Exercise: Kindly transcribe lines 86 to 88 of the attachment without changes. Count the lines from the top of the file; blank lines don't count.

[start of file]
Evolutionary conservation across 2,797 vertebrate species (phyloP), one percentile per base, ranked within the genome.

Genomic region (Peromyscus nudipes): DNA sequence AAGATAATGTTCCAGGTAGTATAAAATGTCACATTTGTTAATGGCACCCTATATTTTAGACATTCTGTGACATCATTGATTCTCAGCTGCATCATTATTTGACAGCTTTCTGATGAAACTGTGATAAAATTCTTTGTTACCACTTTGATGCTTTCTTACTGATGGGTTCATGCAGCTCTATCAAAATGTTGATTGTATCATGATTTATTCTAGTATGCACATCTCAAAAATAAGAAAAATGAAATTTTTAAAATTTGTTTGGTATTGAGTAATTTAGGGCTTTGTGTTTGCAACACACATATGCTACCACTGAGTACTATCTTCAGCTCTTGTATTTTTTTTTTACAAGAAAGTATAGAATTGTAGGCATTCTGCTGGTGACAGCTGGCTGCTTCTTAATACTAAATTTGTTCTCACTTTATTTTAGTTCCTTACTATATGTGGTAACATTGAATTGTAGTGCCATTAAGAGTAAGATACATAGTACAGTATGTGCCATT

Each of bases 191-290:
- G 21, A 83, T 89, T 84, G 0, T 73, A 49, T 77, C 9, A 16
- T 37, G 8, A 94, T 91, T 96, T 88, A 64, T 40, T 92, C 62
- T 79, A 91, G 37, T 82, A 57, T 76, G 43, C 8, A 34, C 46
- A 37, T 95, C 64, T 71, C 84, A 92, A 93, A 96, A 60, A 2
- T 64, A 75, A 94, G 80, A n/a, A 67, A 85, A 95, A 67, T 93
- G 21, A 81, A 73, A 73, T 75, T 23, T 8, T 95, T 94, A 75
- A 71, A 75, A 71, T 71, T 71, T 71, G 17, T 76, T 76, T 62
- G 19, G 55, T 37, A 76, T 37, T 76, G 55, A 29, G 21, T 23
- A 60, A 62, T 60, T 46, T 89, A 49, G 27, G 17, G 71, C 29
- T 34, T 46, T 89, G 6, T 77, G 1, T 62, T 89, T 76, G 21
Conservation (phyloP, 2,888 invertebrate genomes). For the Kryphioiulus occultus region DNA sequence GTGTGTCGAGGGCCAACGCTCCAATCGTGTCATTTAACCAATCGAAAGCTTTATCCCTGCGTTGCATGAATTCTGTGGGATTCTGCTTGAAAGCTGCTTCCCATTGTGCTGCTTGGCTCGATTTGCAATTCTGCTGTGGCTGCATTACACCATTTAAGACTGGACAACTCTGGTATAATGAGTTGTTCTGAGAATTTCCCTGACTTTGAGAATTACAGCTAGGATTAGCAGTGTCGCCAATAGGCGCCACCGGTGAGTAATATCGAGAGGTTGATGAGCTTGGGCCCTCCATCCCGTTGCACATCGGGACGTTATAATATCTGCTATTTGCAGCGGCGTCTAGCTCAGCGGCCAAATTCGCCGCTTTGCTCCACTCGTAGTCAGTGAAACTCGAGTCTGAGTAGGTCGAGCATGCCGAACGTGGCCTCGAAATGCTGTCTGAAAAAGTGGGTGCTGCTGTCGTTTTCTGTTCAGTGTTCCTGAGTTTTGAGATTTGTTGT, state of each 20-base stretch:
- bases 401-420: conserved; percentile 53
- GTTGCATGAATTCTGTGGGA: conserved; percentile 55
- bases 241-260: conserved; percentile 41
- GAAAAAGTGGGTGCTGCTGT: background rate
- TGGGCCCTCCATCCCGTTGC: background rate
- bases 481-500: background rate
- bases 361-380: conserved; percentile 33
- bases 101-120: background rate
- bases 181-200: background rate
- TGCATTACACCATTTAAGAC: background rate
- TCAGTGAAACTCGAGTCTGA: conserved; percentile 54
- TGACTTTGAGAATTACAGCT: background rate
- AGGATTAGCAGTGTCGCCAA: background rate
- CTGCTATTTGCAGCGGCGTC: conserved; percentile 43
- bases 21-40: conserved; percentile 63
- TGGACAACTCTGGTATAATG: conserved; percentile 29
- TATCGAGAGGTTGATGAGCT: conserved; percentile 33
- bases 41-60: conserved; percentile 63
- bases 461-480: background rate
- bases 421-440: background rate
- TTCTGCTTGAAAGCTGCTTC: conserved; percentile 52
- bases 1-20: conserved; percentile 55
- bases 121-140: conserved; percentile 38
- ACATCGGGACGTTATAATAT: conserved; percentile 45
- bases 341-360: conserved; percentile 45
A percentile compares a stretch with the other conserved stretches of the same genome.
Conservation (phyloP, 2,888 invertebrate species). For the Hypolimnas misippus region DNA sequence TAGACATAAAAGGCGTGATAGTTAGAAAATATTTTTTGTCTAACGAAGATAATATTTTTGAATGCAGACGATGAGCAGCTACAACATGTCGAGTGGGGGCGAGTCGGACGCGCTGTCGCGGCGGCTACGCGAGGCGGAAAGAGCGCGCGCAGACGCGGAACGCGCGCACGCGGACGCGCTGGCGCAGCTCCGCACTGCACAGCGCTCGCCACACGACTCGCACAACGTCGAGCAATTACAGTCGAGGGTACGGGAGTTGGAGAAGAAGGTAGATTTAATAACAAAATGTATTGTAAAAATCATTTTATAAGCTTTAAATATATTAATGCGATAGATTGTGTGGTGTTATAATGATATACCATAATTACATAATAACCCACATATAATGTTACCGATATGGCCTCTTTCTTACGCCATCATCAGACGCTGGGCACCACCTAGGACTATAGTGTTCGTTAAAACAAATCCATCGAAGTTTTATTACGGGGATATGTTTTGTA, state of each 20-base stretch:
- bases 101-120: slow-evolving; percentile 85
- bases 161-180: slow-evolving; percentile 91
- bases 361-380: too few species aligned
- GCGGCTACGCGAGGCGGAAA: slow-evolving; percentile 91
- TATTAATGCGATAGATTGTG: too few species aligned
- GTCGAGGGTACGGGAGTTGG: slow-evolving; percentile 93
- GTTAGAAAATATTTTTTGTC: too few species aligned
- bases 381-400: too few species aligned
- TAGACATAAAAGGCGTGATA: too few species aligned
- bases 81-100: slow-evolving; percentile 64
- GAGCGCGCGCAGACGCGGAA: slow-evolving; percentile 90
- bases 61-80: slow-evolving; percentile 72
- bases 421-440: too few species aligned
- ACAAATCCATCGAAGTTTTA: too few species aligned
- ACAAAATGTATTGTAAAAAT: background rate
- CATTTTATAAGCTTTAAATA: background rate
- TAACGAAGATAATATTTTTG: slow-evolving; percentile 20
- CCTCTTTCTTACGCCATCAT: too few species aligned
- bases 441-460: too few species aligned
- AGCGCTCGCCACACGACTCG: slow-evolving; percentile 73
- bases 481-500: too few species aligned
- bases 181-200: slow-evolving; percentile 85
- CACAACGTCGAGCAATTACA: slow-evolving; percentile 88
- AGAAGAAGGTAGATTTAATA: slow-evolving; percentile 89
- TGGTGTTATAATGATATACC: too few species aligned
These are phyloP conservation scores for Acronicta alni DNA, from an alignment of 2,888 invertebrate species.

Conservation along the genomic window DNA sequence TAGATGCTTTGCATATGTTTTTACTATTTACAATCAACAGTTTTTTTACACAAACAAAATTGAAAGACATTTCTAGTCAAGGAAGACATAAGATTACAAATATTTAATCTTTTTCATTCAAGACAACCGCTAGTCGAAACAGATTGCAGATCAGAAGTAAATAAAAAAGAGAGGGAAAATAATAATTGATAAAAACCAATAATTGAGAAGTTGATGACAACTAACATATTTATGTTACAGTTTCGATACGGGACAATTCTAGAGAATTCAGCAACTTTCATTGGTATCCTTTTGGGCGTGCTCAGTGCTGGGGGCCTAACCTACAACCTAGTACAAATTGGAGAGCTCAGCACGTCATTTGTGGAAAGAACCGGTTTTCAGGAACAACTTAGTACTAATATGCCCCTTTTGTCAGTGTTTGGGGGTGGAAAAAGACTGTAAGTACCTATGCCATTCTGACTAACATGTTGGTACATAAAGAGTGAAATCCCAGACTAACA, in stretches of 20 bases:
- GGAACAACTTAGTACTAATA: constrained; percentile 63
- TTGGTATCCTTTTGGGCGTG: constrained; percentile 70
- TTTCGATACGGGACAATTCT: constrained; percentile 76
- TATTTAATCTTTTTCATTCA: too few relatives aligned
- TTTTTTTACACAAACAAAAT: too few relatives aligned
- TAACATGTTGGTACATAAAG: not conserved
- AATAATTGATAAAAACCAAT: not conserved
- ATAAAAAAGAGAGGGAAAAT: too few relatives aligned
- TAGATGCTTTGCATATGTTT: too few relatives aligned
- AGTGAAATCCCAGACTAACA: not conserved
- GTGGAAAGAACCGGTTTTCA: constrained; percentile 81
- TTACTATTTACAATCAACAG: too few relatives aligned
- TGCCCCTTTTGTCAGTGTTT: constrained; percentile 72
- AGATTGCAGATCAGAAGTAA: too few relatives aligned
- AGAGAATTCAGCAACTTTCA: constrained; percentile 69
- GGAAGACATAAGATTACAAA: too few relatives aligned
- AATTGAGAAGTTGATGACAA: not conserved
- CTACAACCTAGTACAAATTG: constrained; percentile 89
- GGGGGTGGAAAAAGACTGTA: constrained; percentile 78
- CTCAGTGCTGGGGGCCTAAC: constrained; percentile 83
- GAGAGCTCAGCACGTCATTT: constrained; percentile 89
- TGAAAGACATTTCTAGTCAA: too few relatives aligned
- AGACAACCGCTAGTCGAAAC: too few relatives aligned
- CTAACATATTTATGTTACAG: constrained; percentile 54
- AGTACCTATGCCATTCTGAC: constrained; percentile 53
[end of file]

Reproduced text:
- CTACAACCTAGTACAAATTG: constrained; percentile 89
- GGGGGTGGAAAAAGACTGTA: constrained; percentile 78
- CTCAGTGCTGGGGGCCTAAC: constrained; percentile 83